• "Staging Sex: Carlotta: The Boy From Balmain" (with S. Scott), Media International Australia, 84 (May, 1997): 67-73.
  • "Shit Creek: Abjection, Subjectivity and Suburbia in Australian ‘Grunge’ Fiction", Australian Literary Studies, (October, 1998): 1-15.
  • "Cross(dress)ing the Queer Divide: Homosexuality, Homosociality and Gender Blending in Australian Film", Antipodes. 13.2 (December,1999): 85-90.
  • "More Than A Game: The Footy Show, Fandom and The Construction of Football Celebrities," Football Studies 3.1 (April, 2000): 27-48.
  • "Comfortably Numb: Young People, Drugs and the Seductions of Popular Culture," Youth Studies Australia, (Vol 2:2) 2006, 9-16.
  • "Honey, I Shrunk the Library: Technology, Cyberspace and Knowledge Culture in the New Millennium," Australian School Librarian Association National Journal, ACCESS (by request). Vol 21.1 (2007): 21-26.
  • "Education Wars: Deciphering and Balancing the Postmodern Curriculum" (with Bruce Williams), Screen, July 2007.
  • "An Impossible Passion: Contemporary Popular Culture, Young People and Reading," Australian School Librarian Association National Journal, ACCESS (by request). Vol 22. 3 (2008): 19-28.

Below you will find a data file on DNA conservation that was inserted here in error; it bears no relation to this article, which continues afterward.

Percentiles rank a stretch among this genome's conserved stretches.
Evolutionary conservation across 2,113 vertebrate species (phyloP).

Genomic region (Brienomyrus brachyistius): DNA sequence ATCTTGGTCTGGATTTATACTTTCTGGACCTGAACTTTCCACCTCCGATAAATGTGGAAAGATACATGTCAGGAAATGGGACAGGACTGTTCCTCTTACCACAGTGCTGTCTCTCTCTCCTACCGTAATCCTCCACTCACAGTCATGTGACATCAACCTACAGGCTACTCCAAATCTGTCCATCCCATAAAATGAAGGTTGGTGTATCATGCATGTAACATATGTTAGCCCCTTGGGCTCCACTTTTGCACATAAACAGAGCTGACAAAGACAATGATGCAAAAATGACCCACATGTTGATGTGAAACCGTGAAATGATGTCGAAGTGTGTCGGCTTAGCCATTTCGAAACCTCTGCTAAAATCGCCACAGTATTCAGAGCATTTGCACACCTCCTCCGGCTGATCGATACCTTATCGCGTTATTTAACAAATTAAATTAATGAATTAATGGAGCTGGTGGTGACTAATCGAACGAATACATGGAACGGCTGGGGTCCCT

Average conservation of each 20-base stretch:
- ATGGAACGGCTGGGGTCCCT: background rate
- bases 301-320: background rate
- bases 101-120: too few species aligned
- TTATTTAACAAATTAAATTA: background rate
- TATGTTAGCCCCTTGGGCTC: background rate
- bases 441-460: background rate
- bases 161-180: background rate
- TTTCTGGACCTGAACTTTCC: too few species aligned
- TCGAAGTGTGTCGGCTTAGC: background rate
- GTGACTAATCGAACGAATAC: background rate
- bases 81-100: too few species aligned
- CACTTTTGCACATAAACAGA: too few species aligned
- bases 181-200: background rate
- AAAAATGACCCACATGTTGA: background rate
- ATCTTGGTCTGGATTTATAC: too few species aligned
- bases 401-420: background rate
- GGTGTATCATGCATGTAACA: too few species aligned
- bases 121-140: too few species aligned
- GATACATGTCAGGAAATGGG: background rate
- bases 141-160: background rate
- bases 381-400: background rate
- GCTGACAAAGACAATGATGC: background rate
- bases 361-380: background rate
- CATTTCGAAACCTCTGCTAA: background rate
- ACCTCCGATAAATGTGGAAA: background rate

• "Resistance is futile: ‘Reaccenting’ the present to create meaningful educational dialogies in the future," Pedagogies: An International Journal, 1554-4818. Volume 6, Issue 1, 2011, 66-80.


  1. ^ "Karen R. Brooks - Summary Bibliography". Internet Speculative Fiction Database. Retrieved 1 April 2013. 
  2. ^ "Karen Brooks". Courier Mail. Retrieved 1 April 2013. 
  3. ^ "Articles by Karen Brooks". The Punch. Retrieved 1 April 2013. 
  4. ^ "Dr Karen Brooks - Bio". Centre for Critical and Cultural Studies. University of Queensland. Retrieved 1 April 2013. 
  5. ^ "The Curse of the Bond Riders Series". Random House. Retrieved 1 April 2013. 
  6. ^ "The Einstein Factor". ABC. Retrieved 1 April 2013. 
  7. ^ "USC academic listed in Who’s Who guide". University of the Sunshine Coast. Retrieved 1 April 2013. 
  8. ^ "Consuming Innocence: Popular Culture And Our Children". University of Queensland Press. Retrieved 1 April 2013. 
  9. ^ "USC lecturers gain $10,000 national awards". University of the Sunshine Coast. Retrieved 1 April 2013. 
  10. ^ "USC graduation ceremony to honour good Fellows". Sunshine Coast Daily. Retrieved 1 April 2013. 
  11. ^ "Karen Brooks". University of Queensland. Retrieved 1 April 2013. 
  12. ^ "USC lecturers gain $10,000 national awards". University of the Sunshine Coast. Retrieved 1 April 2013. 
  13. ^ "Charmian Clift". The Literary Encyclopedia. Retrieved 1 April 2013. 
  14. ^ "Shirley Hazzard". The Literary Encyclopedia. Retrieved 1 April 2013.